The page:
Often we believe that the best leaders to right a wrong are those who have suffered the oppression. But world-changing leadership needs to come from allies as well as those who suffer, or activism cannot succeed in changing a damaged culture.
Whatever the cause, whatever the oppression, alliances must be made between leaders from privileged and oppressed members of society. It is in these alliances that the seeds of transformation are planted. Otherwise, the voices of those who cannot fight their way out will never be heard, and the voices of those who have the courage to risk death will have less resonance.
But there is a stage of social change when the oppressed distrust alliances with the privileged. Leaders from these seemingly opposing groups come from such different places in a culture that it’s hard for them even to speak to each other. The stories they’ve lived are so profoundly different that these leaders need to create a new language between them, a new story that makes a place for a better culture.
This negotiation between like-minded activists from different worlds is one of the hardest transitions between grassroots revolution and the gradual process of change within mainstream culture.
History teaches us that these alliances between counter-cultural and more privileged leaders are a turning point in the battle for justice.
Martin Luther King made strategic alliances with white activists, churches and organizations. African Americans risked the most by standing up against state-sanctioned racists. But white allies helped build bridges between progressive communities in the US, and allies like Rev. James Reeb were also killed on the front lines by white mobs. (See the Southern Poverty Law Center website to learn more…)
In the struggle for LGBT rights, straight allies have been equally important. Organizations like PFLAG (Parents, Families and Friends of Lesbians and Gays) and the Human Rights Campaign advises, “Straight allies are some of the most effective and powerful advocates for the GLBT movement. These allies have proven invaluable personally and politically, and are increasingly important in the fight for GLBT equality. Indeed, their voices often have been heard while those of GLBT people have been ignored.”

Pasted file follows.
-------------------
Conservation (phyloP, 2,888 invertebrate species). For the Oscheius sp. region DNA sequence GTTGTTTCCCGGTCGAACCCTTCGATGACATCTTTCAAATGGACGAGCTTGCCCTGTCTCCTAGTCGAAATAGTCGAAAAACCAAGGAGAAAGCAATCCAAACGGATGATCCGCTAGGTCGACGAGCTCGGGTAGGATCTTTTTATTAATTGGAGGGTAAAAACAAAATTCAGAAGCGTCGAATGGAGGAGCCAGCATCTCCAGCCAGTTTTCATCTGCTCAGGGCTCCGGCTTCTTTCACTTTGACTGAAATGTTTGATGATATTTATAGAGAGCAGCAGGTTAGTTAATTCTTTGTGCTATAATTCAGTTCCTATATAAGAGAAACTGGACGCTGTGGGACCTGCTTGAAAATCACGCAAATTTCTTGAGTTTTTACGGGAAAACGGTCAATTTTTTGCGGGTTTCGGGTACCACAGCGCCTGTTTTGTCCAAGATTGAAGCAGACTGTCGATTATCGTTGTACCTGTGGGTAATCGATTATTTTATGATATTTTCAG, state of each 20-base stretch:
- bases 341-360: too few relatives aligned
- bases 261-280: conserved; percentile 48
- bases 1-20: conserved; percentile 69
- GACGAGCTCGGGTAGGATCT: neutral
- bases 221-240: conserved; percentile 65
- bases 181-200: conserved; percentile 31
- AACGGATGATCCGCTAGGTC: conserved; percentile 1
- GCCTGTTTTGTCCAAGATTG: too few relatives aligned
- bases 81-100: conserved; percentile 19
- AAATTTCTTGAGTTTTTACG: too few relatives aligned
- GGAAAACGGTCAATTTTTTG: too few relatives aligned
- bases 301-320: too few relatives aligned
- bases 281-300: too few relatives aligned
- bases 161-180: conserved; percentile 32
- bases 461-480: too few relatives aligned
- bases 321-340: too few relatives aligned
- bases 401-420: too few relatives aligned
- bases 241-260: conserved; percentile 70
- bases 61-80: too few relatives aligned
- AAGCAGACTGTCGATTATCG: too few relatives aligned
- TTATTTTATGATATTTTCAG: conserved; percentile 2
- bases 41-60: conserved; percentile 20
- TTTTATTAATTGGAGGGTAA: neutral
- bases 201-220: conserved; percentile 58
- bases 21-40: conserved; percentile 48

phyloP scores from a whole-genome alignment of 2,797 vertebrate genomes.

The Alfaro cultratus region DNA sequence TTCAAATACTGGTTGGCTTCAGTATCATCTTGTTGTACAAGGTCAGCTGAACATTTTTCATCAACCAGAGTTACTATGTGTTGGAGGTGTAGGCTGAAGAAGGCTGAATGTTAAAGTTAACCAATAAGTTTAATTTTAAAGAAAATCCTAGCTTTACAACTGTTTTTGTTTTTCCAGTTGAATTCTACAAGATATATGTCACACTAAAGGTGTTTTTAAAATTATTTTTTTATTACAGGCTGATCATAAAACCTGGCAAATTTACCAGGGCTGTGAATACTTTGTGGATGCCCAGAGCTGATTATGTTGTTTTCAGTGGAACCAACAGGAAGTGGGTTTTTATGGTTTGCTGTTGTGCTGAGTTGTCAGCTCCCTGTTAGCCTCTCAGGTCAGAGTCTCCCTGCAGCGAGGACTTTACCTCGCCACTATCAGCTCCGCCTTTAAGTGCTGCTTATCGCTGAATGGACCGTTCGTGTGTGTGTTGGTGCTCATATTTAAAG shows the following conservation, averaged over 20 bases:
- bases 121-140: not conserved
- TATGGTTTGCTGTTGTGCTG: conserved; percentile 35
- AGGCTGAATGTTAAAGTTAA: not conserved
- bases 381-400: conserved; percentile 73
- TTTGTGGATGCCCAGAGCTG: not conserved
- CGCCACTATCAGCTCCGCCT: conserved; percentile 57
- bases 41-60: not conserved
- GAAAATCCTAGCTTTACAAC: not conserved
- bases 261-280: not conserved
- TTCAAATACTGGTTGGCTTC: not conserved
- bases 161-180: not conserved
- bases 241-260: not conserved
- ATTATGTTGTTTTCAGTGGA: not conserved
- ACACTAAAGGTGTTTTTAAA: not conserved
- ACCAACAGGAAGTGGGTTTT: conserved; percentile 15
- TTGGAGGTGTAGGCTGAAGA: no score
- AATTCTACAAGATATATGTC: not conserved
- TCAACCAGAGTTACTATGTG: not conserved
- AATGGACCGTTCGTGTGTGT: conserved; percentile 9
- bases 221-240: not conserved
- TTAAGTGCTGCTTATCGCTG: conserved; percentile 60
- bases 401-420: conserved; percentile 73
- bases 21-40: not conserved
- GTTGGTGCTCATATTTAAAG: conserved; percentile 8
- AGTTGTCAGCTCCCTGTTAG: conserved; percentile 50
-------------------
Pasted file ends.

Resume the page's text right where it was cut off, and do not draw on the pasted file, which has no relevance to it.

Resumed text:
Similarly, the feminist movement is not solely a women’s movement, but benefits from male allies. This week, the feminist NGO Vital Voices
honored Shakti Vahini, an organization founded by three brothers from New Delhi to fight against trafficking of women and girls, burning widows, and forced marriages. Their organization not only rescues women and girls directly, but works for legal change in India.
The Shakti Vahini mission quotes Swami Vivekanand: “So long as millions live in hunger and ignorance, I hold every one a traitor, who has been educated at their expense and pays not the least heed to them. No amount of politics can be of any avail until the masses of India are well fed, well educated and well cared for.”
Every successful movement for social change gathers leaders from all areas of society, because social change is a long-term process.
Gradually, leadership arises in the most unlikely places. Gradually, alliances between visionary leaders create alliances among mainstream followers. Gradually, laws change, but it is the people who negotiate those changes into new social relationships.
Martin Luther King said, “Nothing in the world is more dangerous than sincere ignorance and conscientious stupidity.” Leadership alliances create the template of relationships to shine the light on ignorance, to show the dangers of oppressive stupidity.
Justice isn’t an instant fix, and it doesn’t come from one place or one kind of leadership. It is a learning curve. Great leaders teach us to question, to stand, and most important — to connect with each other across the dangerous divides that make oppression seem normal.